What is unique to Zwakman’s photographs is the way in which his laborious construction methodology re-enacts the overdetemined environmental design processes particular to the Dutch landscape he depicts. It is this doubly constructed effect that give his images their critical edge. The residue of utopian modernist ideals that permeate the sujects of his photographs are slowly and critically undone through their obsessive reconstruction as images.


The problematic inherent in the effect of Zwakman’s laborious production method is that it solicits a slow and allegorically paced reading that may no longer be ready accessible in a globally modelled universe immersed in fast image turnovers and the depreciation of the complex layered languages bases of cultural specificity. In this regard, his photographs are resistant to the constructed photographic methodology of advertising. In response, they register a desire for a symetry between the labor of artisitc production and the labor of receivership. “Time”, with all its false starts, delays and expenditures, is their ultimate subjects. For both Zwakman and his viewers no stone should be left unturned.

Dennis Adams, 1998.

Galerie Akinci

Mathieu Pernot


Le grand ensemble renvoie à la fois à l’architecture des quartiers d’habitat social construits en périphérie des villes françaises entre 1950 et 1970, et au travail de l’artiste à partir de cartes postales, d’agrandissements de quelques-uns des personnages qui y apparaissent et de photographies d’implosions d’immeubles.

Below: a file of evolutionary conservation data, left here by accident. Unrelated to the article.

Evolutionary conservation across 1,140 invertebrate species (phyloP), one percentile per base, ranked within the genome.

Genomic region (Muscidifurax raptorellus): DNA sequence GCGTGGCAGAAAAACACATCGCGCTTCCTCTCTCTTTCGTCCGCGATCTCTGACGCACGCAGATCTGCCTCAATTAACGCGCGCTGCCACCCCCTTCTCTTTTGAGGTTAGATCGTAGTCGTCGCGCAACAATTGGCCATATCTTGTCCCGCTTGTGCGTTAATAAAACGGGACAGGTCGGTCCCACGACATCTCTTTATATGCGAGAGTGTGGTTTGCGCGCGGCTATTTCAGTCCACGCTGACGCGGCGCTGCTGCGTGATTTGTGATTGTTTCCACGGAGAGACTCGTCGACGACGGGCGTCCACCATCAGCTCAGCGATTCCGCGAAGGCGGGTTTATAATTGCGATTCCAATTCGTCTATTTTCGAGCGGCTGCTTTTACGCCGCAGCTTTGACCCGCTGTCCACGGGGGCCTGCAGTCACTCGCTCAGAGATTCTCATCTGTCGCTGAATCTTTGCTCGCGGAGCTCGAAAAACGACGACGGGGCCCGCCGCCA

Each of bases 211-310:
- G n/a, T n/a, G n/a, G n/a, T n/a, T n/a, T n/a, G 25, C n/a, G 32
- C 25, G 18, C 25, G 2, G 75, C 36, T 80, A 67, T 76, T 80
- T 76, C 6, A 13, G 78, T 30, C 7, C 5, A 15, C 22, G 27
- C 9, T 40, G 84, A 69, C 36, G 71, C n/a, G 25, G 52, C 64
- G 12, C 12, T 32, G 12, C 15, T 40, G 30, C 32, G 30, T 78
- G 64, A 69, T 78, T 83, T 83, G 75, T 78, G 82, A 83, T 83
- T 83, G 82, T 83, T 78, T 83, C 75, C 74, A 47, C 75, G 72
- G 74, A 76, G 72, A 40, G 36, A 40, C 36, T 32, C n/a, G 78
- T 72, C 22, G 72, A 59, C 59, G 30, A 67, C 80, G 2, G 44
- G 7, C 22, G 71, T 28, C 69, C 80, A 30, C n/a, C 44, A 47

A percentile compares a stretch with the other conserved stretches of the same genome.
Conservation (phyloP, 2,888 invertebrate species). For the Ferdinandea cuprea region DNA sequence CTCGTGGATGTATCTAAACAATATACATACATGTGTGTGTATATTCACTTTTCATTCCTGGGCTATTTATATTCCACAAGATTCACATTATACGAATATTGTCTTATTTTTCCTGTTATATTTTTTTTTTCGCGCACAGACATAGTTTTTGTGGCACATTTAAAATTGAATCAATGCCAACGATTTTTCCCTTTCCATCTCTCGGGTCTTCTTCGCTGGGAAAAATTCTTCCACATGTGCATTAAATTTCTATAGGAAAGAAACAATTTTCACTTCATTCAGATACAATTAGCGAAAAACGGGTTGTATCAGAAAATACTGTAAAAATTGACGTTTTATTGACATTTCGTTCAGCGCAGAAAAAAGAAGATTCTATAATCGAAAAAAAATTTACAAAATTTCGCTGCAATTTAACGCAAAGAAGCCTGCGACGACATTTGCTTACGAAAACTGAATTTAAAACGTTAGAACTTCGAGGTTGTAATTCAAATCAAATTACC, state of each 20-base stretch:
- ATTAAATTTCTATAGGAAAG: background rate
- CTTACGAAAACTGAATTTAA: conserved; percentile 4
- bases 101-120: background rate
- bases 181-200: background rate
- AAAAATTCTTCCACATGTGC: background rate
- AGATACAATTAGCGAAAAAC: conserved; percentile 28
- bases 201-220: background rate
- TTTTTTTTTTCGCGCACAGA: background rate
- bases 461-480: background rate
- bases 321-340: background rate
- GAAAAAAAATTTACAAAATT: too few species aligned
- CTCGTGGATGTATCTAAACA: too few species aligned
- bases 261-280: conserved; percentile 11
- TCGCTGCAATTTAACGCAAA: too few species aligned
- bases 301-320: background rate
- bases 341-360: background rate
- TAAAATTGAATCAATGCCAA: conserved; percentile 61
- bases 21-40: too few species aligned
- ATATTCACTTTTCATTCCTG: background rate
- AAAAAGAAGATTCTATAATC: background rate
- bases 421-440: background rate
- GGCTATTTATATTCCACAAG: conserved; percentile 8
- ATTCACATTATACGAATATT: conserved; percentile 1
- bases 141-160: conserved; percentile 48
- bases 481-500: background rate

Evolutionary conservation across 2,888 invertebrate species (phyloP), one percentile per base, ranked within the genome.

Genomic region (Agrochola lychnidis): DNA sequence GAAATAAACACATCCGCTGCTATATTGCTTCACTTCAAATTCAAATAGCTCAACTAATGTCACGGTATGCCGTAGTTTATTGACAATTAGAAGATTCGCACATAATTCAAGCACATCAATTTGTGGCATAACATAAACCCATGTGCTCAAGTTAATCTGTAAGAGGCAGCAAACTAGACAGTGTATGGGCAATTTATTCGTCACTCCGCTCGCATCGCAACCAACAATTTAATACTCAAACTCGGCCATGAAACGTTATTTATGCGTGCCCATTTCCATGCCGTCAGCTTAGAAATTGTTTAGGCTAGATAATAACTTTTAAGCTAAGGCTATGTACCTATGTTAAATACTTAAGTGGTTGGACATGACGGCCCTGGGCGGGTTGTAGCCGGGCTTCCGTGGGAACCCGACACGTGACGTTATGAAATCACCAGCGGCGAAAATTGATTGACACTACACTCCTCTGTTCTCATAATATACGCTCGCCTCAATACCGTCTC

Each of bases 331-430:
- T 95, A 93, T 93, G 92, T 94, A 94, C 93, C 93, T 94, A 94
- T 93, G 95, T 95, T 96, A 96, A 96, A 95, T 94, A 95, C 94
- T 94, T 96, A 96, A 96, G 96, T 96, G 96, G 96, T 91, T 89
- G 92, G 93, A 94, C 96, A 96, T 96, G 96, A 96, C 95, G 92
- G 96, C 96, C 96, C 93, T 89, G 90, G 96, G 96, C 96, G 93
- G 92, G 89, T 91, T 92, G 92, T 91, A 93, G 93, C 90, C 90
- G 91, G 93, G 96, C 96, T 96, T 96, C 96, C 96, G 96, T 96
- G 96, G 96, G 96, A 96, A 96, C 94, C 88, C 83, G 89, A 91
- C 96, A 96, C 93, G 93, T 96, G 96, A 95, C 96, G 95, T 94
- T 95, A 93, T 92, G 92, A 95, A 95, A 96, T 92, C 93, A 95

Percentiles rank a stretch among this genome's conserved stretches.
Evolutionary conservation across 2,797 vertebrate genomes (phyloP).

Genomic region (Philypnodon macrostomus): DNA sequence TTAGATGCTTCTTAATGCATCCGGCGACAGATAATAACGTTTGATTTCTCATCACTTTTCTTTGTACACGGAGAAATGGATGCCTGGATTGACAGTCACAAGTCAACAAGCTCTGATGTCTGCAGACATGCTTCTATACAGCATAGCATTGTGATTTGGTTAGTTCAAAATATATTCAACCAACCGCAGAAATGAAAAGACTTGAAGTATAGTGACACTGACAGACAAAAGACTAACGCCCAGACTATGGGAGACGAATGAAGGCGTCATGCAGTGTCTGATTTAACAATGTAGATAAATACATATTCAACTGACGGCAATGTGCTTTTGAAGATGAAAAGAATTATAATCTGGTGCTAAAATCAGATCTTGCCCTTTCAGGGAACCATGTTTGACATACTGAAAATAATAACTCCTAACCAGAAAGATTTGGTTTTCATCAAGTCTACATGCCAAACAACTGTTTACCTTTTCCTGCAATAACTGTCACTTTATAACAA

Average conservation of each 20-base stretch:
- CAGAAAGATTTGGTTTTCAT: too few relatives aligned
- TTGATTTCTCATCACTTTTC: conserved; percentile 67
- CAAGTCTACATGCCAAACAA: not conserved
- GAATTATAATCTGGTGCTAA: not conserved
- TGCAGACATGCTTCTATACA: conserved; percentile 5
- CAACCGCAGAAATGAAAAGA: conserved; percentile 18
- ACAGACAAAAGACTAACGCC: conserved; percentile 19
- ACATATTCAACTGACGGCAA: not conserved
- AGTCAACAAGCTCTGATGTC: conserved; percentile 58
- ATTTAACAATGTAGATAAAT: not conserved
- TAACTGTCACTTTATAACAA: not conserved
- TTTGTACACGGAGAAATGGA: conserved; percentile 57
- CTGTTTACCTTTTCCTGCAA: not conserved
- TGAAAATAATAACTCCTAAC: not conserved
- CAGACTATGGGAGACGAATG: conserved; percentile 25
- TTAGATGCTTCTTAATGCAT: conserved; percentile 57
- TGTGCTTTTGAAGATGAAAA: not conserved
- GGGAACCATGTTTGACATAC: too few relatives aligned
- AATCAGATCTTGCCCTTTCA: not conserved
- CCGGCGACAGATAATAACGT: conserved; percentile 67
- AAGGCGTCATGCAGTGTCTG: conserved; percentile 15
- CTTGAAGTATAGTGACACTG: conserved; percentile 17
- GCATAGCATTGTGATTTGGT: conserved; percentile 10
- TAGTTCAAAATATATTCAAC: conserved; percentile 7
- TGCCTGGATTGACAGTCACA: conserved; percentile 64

Il invite à repenser de façon poétique cet urbanisme qui, avant d’être stigmatisé, symbolisa la modernité technique et le progrès social. 
La vision fantasmée véhiculée par les cartes postales laisse peu à peu la place aux images violentes de démolition faisant table rase de l’histoire des habitants de ces quartiers. Devenus des silhouettes imprécises surgies de la trame des images, ceux-ci demeurent la mémoire de cinquante ans d’histoire urbaine, entre la promesse du meilleur des mondes et la fin d’une utopie.


Un catalogue des œuvres de Mathieu Pernot autour du Grand Ensemble paraît en mars 2007 aux éditions Le Point du Jour (Cherbourg-Octeville).


Soleritown is a photo reportage project of the Architecture of Paolo Soleri (Turin, 1919). 
Conceived by the cultural association plug_in, it is also supported by the Cultural Institute of the Province of Turin and Fondazione Ordine Architetti PPC in Turin. For the first time, the American works of Paolo Soleri are represented in the photographs of two Italian photographers : Emanuele Piccardo and Filippo Romano.

Filippo Romano
Soleritown is a visual and critical reflection of the idea of « city » as expressed by Paolo Soleri in the two city fragments, Arcosanti e Cosanti, located in the desert of Arizona. The arcology, a concept synthesized from the union between architecture and ecology, has been Soleri’s central idea since the 1950’s, starting from tabula rasa with the shapes and typology in the desert. The photographs are a tool to see and critically analyze these places. In turn, these images are part of new iconography that is itself connected to the tradition of American photography. Arcosanti and Cosanti are two places that have been represented only in sketches and models. From this gap, arises the idea of giving actual visual representation to Paolo Soleri’s architecture and work.

Filippo Romano